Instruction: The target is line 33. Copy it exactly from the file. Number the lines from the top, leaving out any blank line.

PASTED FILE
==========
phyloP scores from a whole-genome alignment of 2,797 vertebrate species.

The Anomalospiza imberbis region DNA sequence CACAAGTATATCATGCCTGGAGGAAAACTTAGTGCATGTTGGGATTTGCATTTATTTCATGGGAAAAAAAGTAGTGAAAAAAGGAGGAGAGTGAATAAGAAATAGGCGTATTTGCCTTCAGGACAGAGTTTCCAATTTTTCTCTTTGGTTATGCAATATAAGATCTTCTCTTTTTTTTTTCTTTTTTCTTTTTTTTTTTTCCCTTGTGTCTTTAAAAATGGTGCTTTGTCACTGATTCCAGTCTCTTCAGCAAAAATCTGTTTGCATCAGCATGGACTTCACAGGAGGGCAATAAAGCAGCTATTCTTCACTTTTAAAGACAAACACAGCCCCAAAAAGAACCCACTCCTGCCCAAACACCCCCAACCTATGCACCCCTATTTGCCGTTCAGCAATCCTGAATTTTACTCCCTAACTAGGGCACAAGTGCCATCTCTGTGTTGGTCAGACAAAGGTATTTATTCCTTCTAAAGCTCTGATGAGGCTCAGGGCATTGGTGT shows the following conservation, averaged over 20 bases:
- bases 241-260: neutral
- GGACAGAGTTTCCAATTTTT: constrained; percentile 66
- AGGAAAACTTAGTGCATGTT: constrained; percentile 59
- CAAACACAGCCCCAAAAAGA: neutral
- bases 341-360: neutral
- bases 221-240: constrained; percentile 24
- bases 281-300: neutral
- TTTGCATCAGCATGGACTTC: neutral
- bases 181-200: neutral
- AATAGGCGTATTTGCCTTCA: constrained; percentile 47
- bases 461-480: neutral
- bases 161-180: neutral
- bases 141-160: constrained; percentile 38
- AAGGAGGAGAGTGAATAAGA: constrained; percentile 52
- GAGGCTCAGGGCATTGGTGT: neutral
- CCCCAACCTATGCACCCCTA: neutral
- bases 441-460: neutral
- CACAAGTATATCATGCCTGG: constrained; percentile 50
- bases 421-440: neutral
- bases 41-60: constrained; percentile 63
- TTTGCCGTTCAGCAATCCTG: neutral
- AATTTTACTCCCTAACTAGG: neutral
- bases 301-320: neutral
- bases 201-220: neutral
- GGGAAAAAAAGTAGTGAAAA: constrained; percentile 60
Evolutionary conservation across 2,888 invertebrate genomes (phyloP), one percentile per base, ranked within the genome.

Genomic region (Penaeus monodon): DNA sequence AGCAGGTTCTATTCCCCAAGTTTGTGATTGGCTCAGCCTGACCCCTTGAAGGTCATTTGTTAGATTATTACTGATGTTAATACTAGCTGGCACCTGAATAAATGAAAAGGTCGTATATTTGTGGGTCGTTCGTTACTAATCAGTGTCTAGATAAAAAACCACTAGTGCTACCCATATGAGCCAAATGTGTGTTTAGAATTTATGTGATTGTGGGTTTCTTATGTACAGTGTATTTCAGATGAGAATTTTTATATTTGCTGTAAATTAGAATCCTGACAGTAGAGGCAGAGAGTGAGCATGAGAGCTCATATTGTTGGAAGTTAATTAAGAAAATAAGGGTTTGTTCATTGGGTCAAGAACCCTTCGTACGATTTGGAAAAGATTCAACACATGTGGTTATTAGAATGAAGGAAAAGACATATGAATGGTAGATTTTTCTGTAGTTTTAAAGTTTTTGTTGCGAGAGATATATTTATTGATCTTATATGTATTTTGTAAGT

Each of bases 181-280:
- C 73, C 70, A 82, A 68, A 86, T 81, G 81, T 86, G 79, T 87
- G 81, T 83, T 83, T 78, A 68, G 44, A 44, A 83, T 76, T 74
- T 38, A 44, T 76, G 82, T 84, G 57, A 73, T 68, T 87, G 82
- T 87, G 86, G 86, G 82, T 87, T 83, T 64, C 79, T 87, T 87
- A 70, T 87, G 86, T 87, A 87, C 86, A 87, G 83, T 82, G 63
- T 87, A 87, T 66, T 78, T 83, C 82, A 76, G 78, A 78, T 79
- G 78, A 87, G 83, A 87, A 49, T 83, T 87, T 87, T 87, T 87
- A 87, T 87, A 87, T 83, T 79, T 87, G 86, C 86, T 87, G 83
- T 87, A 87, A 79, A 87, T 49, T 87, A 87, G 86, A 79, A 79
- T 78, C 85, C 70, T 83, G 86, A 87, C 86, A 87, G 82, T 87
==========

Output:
- T 38, A 44, T 76, G 82, T 84, G 57, A 73, T 68, T 87, G 82